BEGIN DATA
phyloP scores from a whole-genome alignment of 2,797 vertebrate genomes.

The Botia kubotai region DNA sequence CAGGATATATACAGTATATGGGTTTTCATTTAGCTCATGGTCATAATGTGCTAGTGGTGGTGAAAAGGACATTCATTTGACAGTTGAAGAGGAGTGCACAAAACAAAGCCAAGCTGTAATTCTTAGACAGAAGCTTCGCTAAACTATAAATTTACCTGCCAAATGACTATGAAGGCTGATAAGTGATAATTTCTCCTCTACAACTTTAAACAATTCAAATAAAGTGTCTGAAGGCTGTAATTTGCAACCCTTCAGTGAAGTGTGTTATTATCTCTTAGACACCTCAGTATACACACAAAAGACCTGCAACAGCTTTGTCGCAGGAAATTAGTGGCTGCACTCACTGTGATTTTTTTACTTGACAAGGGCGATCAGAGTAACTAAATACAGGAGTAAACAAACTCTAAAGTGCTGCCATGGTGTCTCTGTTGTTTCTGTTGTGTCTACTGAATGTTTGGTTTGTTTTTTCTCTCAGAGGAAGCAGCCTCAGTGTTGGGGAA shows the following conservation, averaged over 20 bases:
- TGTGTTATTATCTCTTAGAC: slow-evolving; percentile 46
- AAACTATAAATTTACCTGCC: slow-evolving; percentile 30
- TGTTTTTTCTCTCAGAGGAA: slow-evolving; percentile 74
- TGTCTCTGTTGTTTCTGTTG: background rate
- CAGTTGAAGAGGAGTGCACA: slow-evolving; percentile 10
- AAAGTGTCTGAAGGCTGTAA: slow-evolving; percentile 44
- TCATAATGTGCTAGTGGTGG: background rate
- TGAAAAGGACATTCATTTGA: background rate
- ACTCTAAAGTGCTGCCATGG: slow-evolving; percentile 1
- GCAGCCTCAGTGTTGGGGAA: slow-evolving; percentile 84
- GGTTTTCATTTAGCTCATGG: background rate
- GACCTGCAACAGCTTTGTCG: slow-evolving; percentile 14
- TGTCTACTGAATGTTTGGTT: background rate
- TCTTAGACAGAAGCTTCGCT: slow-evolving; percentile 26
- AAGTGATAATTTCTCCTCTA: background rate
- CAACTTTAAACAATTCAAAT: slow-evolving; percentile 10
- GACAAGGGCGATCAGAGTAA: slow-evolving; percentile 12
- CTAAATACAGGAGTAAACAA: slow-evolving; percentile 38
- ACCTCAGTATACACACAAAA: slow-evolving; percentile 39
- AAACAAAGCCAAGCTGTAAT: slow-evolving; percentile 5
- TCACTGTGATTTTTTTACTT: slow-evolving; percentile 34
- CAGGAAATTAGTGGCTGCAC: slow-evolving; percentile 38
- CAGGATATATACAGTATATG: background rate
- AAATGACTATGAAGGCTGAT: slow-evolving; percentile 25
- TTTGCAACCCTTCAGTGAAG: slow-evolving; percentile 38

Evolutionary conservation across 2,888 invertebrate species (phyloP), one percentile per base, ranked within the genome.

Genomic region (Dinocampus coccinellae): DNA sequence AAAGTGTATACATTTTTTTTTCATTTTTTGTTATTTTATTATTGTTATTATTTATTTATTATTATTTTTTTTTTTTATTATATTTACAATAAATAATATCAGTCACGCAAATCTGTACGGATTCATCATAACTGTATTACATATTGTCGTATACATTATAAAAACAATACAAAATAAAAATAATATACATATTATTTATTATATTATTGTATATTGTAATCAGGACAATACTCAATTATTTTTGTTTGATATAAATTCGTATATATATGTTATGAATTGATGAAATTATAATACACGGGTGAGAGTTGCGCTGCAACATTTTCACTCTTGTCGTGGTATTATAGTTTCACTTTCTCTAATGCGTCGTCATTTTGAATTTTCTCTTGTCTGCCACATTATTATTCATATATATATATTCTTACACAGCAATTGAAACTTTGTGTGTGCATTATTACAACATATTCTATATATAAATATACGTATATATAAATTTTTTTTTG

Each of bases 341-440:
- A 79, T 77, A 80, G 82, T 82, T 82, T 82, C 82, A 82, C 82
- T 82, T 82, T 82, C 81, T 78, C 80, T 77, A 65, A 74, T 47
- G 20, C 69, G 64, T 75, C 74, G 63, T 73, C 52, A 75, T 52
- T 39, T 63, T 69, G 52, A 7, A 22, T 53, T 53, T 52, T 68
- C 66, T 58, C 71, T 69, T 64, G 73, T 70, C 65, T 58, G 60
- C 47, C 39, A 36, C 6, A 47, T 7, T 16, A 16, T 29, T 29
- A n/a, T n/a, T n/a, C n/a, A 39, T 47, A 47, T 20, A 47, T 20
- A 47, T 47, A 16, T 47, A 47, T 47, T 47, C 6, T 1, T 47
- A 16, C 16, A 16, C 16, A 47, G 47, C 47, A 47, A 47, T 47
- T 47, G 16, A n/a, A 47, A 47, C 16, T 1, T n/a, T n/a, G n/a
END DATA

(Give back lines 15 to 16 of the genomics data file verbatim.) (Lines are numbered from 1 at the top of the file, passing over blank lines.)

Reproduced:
- TGTCTACTGAATGTTTGGTT: background rate
- TCTTAGACAGAAGCTTCGCT: slow-evolving; percentile 26